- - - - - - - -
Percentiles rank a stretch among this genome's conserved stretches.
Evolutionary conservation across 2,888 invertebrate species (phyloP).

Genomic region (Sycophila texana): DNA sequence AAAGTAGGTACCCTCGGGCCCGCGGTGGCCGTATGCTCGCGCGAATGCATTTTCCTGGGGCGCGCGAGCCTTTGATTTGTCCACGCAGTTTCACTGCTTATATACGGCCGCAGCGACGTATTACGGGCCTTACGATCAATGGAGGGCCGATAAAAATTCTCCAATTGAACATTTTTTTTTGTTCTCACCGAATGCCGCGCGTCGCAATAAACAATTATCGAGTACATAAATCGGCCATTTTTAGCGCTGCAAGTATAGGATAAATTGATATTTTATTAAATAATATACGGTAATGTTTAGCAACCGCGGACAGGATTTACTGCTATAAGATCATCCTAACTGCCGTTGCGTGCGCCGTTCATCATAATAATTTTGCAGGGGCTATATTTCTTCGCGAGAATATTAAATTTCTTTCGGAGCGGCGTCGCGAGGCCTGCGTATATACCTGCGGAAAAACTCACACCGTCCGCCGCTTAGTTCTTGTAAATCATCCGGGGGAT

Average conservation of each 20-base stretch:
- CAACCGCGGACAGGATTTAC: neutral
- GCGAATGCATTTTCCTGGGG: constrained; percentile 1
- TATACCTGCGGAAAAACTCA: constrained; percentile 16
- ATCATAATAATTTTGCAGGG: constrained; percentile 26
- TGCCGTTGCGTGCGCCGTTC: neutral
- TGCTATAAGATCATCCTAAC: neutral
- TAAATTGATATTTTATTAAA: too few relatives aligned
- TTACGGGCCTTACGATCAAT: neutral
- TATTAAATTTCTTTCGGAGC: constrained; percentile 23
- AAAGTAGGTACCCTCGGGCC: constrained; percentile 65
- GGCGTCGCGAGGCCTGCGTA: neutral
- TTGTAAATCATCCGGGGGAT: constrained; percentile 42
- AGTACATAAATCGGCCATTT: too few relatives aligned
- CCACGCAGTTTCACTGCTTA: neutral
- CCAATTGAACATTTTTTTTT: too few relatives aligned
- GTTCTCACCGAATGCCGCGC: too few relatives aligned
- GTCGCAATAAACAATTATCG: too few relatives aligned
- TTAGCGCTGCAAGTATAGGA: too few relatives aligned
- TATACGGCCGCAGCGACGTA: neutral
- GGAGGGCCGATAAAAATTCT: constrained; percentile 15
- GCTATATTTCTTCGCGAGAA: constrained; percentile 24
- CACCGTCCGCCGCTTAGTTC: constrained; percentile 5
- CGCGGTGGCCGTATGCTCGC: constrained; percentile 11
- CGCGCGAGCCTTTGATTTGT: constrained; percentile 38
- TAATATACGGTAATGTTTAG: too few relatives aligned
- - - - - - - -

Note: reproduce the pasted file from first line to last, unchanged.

Percentiles rank a stretch among this genome's conserved stretches.
Evolutionary conservation across 2,888 invertebrate species (phyloP).

Genomic region (Sycophila texana): DNA sequence AAAGTAGGTACCCTCGGGCCCGCGGTGGCCGTATGCTCGCGCGAATGCATTTTCCTGGGGCGCGCGAGCCTTTGATTTGTCCACGCAGTTTCACTGCTTATATACGGCCGCAGCGACGTATTACGGGCCTTACGATCAATGGAGGGCCGATAAAAATTCTCCAATTGAACATTTTTTTTTGTTCTCACCGAATGCCGCGCGTCGCAATAAACAATTATCGAGTACATAAATCGGCCATTTTTAGCGCTGCAAGTATAGGATAAATTGATATTTTATTAAATAATATACGGTAATGTTTAGCAACCGCGGACAGGATTTACTGCTATAAGATCATCCTAACTGCCGTTGCGTGCGCCGTTCATCATAATAATTTTGCAGGGGCTATATTTCTTCGCGAGAATATTAAATTTCTTTCGGAGCGGCGTCGCGAGGCCTGCGTATATACCTGCGGAAAAACTCACACCGTCCGCCGCTTAGTTCTTGTAAATCATCCGGGGGAT

Average conservation of each 20-base stretch:
- CAACCGCGGACAGGATTTAC: neutral
- GCGAATGCATTTTCCTGGGG: constrained; percentile 1
- TATACCTGCGGAAAAACTCA: constrained; percentile 16
- ATCATAATAATTTTGCAGGG: constrained; percentile 26
- TGCCGTTGCGTGCGCCGTTC: neutral
- TGCTATAAGATCATCCTAAC: neutral
- TAAATTGATATTTTATTAAA: too few relatives aligned
- TTACGGGCCTTACGATCAAT: neutral
- TATTAAATTTCTTTCGGAGC: constrained; percentile 23
- AAAGTAGGTACCCTCGGGCC: constrained; percentile 65
- GGCGTCGCGAGGCCTGCGTA: neutral
- TTGTAAATCATCCGGGGGAT: constrained; percentile 42
- AGTACATAAATCGGCCATTT: too few relatives aligned
- CCACGCAGTTTCACTGCTTA: neutral
- CCAATTGAACATTTTTTTTT: too few relatives aligned
- GTTCTCACCGAATGCCGCGC: too few relatives aligned
- GTCGCAATAAACAATTATCG: too few relatives aligned
- TTAGCGCTGCAAGTATAGGA: too few relatives aligned
- TATACGGCCGCAGCGACGTA: neutral
- GGAGGGCCGATAAAAATTCT: constrained; percentile 15
- GCTATATTTCTTCGCGAGAA: constrained; percentile 24
- CACCGTCCGCCGCTTAGTTC: constrained; percentile 5
- CGCGGTGGCCGTATGCTCGC: constrained; percentile 11
- CGCGCGAGCCTTTGATTTGT: constrained; percentile 38
- TAATATACGGTAATGTTTAG: too few relatives aligned